The Department of Veterans Affairs (VA) and the Department of Defense updated their guideline for screening veterans for suicide risk. The new guideline includes recommendations for ketamine infusions to treat suicidal ideation and major depressive disorder in veterans.
"In patients with the presence of suicidal ideation and major depressive disorder, we suggest offering ketamine infusion as an adjunctive treatment for short-term reduction in suicidal ideation,” the guideline states.
The guideline addresses the rising rate of suicide among veterans. From 2005 to 2015, the veteran suicide rate increased by 25%. Twenty veterans commit suicide daily. And veterans have a 21% higher risk of suicide compared to peers of the same age and sex.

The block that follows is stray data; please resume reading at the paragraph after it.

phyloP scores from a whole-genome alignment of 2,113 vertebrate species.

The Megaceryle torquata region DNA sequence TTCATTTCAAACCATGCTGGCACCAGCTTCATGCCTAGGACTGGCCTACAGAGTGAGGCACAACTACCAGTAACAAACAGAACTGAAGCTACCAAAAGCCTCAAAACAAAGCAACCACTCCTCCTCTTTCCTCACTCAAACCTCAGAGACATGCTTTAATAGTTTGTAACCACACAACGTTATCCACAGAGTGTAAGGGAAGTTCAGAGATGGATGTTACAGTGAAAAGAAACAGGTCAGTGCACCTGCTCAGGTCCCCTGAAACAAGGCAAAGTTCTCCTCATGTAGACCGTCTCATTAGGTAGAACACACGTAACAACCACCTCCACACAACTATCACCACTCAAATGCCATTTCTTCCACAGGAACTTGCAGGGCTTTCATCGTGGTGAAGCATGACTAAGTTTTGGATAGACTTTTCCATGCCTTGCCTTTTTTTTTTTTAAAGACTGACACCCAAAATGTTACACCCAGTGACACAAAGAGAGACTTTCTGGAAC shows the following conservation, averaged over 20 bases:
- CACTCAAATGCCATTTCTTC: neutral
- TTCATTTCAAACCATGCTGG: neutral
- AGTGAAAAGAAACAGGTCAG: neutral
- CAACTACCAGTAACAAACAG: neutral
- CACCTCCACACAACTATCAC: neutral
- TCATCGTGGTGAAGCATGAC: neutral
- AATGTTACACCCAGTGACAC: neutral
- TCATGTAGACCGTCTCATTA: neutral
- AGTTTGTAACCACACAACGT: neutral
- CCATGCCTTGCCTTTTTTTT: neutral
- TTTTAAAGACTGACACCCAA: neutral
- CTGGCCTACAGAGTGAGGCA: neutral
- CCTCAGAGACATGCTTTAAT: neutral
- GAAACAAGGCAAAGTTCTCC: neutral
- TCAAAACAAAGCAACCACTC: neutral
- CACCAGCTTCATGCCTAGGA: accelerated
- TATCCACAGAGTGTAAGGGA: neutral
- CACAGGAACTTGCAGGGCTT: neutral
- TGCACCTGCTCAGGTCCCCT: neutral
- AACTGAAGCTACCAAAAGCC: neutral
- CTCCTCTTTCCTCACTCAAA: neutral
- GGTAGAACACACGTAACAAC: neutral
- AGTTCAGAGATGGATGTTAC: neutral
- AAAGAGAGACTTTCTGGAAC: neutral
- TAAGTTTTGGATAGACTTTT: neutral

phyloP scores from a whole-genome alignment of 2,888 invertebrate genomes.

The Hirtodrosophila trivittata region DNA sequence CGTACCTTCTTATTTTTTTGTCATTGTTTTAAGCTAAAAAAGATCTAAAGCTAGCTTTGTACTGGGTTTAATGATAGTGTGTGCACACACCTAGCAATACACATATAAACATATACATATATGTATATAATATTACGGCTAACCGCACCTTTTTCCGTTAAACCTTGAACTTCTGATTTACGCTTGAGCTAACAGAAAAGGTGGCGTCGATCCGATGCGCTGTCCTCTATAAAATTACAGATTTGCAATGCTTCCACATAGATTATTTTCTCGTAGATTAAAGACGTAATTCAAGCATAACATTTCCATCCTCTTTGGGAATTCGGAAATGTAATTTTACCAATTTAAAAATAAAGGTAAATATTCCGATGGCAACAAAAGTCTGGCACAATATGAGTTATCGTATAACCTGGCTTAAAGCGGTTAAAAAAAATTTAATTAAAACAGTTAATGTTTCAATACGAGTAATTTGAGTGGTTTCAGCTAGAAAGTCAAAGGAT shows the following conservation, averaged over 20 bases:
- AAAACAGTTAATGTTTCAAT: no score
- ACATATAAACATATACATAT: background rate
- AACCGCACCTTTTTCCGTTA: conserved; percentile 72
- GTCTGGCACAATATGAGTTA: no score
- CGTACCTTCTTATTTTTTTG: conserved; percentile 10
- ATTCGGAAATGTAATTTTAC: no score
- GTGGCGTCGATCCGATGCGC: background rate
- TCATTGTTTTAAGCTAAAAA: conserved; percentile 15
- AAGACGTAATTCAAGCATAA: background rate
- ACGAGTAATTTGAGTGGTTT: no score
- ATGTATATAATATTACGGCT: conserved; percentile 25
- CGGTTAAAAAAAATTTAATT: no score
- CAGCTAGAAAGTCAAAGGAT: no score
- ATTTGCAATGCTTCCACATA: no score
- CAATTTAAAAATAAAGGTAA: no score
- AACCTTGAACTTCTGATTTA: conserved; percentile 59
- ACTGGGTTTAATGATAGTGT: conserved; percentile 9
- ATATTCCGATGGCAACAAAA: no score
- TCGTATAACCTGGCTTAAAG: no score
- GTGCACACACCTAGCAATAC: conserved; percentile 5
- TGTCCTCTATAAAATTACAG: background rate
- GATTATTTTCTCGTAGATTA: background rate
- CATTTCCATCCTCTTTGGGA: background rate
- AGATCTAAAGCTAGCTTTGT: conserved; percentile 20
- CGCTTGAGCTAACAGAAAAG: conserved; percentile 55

Post Traumatic Stress Disorder (PTSD) is a significant cause behind veteran suicide. According to the VA, PTSD affects roughly 31% of Vietnam veterans, 10% of Gulf War veterans, and 11% of the war in Afghanistan veterans. PTSD symptoms include anxiety and depression, guilt, shame, personality changes, and self-destructive behaviors. Many suffering from PTSD take their own lives.
Dr. Covington has specialized training in treating trauma which makes her work with both ketamine assisted pyshcotherapy and working with trauma a powerful combination to help with PTSD.
First responders experience high degrees of workplace stress. Traumatic calls, poor sleep quality, long shifts, lack of downtime after difficult calls. For these reasons First Responders are at high risk for burnout, anxiety, depression, PTSD, and suicide.
Research in first responders such as police officers, firefighters, and EMS providers indicates an alarmingly high career prevalence of suicidal ideation and attempts. In fact, one study revealed 15.5% of firefighters had attempted suicide at least once during their career.
Dr. Covington has worked with first responders and understands the unique demands and critical stressors that those who choose these career paths may endure. Relief is available, we can help.